By: Rachel Brown, Ph.D., NCSP
For an assessment to be helpful, it needs a basis for comparison. This is true whether the assessment is school-based or related to other aspects of life. For example, health care providers routinely measure blood pressure at medical appointments. Knowing one’s blood pressure numbers can be helpful, but only if one also knows what numbers are healthy and what numbers are unhealthy. The same is true for school-based assessments. For scores on any test to be useful, there must be a basis of comparison. Schools often use norms to evaluate students’ scores on assessments. This posting will review how norms are developed and how they can assist teachers with instructional decision making.
What Are Norms?
The term “norms” is short for normative scores. Normative scores are ones collected from large numbers of students with diverse backgrounds for the purpose of showing “normal” performance on a specific assessment. Normal performance refers to what scores are typically observed on an assessment by students in different grades. For example, students in lower grades are not expected to know as much as students in higher grades. If students in all grade levels completed the exact same test, younger students would be expected to obtain lower scores than older students on the test. Such a score distribution would be considered “normal” in relation to student grade levels. Norms represent the typical or “normal” scores of students at different grades or learning levels. In addition to scores being different for younger and older students, they can also vary among students in the same grade because of differences in prior learning and general ability.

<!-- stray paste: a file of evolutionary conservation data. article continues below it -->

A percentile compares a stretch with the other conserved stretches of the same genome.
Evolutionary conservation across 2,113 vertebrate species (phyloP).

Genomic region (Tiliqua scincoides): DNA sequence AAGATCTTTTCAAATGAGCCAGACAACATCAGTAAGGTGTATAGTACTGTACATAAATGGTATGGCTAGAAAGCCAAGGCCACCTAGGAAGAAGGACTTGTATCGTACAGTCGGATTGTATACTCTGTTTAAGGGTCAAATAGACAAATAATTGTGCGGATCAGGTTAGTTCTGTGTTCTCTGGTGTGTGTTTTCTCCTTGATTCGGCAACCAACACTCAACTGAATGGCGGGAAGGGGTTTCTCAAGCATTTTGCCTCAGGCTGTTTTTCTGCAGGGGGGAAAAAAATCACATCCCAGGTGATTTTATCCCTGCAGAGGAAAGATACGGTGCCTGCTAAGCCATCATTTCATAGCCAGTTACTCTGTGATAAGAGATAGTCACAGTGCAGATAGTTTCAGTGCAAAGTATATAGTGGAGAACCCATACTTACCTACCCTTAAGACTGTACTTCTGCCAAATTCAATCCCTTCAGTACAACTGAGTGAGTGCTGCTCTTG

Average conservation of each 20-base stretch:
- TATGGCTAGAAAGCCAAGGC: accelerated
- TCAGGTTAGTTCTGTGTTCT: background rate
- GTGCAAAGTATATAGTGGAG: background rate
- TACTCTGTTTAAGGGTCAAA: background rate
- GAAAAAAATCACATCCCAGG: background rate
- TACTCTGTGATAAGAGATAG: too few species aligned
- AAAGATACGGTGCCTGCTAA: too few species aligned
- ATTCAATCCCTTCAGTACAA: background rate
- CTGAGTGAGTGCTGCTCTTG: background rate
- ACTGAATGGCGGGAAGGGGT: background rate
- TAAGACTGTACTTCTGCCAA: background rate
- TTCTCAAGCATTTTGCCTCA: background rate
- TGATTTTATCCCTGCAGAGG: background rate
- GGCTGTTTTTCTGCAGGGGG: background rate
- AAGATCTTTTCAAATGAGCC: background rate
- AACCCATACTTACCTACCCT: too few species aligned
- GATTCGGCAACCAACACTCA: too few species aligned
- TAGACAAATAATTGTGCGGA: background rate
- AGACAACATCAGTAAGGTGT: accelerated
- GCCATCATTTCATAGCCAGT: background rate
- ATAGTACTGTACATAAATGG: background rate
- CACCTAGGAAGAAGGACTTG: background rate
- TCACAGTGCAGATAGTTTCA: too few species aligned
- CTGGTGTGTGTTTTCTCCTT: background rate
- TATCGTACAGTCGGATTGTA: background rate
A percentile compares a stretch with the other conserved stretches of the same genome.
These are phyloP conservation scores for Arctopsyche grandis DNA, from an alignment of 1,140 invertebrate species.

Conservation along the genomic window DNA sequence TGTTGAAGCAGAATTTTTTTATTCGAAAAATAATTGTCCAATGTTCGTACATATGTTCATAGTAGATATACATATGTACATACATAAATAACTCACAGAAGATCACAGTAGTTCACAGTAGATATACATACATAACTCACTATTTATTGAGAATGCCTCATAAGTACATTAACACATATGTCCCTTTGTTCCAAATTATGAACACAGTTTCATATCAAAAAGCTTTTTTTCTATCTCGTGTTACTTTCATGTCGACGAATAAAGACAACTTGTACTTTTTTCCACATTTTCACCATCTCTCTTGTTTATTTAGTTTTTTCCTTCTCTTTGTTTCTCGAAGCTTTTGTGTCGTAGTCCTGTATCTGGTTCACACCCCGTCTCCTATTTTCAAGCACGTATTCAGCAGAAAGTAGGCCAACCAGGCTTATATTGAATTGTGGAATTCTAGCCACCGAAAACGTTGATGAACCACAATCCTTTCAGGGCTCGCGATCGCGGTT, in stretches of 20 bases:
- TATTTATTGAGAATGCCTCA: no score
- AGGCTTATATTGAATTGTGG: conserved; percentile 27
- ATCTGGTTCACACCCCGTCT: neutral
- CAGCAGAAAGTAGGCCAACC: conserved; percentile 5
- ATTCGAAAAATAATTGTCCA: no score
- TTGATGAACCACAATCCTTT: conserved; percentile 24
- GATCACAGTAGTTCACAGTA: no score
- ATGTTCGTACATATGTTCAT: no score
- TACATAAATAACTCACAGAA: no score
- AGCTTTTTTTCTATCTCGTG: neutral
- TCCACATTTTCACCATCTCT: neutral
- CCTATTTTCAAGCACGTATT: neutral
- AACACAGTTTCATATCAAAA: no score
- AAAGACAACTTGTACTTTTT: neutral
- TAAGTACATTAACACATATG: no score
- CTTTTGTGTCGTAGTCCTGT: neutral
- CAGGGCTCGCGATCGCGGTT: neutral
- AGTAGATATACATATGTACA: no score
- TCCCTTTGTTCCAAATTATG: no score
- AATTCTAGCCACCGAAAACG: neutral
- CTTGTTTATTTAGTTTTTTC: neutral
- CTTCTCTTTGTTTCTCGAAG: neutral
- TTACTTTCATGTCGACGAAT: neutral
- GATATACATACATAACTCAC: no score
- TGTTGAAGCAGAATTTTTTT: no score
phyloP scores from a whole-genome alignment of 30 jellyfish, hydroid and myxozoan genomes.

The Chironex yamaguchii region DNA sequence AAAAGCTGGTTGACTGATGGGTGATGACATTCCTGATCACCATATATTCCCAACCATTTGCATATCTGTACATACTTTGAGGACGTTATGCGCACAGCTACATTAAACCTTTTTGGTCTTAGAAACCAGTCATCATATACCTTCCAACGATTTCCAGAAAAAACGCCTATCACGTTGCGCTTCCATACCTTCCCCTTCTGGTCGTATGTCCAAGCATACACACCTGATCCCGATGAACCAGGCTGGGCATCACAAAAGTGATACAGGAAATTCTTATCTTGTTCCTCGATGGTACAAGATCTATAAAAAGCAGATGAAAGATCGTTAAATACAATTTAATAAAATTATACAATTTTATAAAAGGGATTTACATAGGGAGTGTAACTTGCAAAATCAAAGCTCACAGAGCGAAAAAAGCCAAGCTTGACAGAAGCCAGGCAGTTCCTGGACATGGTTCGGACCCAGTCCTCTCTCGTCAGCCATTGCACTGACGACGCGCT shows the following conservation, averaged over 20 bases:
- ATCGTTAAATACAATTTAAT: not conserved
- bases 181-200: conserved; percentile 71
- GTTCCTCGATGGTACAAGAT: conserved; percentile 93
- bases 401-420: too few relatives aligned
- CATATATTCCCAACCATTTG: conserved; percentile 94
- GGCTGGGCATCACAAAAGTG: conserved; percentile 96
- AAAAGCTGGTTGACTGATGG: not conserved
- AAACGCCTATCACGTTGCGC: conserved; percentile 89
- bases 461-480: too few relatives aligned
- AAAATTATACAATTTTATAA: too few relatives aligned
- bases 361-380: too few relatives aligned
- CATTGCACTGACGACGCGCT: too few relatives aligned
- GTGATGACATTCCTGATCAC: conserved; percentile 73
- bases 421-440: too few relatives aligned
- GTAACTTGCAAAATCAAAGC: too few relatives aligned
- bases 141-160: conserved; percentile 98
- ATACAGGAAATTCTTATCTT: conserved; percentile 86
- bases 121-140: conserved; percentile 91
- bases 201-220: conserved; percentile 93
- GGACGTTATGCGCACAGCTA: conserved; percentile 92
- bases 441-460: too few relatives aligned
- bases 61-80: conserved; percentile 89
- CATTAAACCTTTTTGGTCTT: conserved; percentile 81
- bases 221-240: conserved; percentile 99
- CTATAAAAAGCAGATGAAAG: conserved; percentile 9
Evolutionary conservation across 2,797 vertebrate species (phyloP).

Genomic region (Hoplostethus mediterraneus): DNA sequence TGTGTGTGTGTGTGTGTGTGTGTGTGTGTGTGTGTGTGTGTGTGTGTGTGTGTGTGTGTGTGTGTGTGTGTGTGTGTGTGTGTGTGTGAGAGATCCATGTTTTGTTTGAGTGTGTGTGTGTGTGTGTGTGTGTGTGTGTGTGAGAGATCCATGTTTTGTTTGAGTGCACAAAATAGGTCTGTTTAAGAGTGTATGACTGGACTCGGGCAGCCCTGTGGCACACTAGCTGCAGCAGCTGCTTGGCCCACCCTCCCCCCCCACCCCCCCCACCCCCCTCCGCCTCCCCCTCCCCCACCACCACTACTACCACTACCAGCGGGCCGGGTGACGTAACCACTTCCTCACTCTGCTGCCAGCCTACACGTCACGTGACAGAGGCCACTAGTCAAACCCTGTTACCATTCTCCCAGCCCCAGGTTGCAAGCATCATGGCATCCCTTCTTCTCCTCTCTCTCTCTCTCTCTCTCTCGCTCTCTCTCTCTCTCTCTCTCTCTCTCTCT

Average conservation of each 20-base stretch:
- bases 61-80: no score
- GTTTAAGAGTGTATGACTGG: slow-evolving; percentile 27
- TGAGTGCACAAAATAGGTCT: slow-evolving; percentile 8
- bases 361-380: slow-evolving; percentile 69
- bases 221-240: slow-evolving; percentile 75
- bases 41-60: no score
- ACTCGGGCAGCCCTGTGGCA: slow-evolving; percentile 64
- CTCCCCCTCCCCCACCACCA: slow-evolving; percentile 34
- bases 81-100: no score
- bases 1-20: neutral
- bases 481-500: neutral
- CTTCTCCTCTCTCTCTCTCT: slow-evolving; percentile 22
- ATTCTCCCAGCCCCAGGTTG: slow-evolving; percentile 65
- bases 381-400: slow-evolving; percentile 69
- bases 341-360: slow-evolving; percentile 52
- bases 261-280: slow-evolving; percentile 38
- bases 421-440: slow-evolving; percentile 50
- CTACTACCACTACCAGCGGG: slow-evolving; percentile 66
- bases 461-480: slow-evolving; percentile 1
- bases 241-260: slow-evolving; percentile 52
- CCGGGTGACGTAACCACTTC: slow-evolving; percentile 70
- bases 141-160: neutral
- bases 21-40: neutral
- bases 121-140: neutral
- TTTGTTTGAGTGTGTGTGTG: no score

Importantly, norms can only be developed for tests that are standardized. Standardized tests are ones that have specific directions that are used in the same way every time the test is given. This is because test scores can only be compared when the test is identical for all students who take it, including both the items and the testing instructions. Comparing scores from tests with different items and directions is not helpful because the students did not complete the same tasks; score differences are probably due to the different questions on the tests. Standardized tests allow score comparisons because the students all answered the same questions under the same conditions.
How Are Norms Developed?
In order to understand the differences in students’ scores within and between grade levels, test developers develop and try out test questions many times before the final test is complete. Once the test is complete, the developers then give the test to what is a called a “normative sample.” This sample includes a selection of students from all of the grades and locations where the final test will be used. The sample is designed to allow collection of scores from a smaller number of students than the entire group that will eventually take the test. But, the sample needs to be representative of all the grade levels and backgrounds of students who will later take the test. This is important because if the normative sample includes only students from a certain grade level or part of the country, the scores will not be similar to all other student grades levels and backgrounds.
In order to make sure that the normative sample is representative, a certain number of students from each grade as well as from applicable geographic regions are selected. For example, in gathering a normative sample for a state assessment a certain number of students from each grade level in each county or school district could be selected. In addition to selecting students based on grade and location, normative samples need to consider other student background features. For this reason, students with disabilities, who are learning English, and from different socioeconomic backgrounds need to be included. One of the ways that test publishers decide how many students to recruit for a normative sample is to use data from the U.S. Census. The U.S. government conducts a survey of all the people in the country every 10 years. This census provides information about how many people of what backgrounds live in each state. Such data can help test publishers know the backgrounds of the students who attend schools in different regions.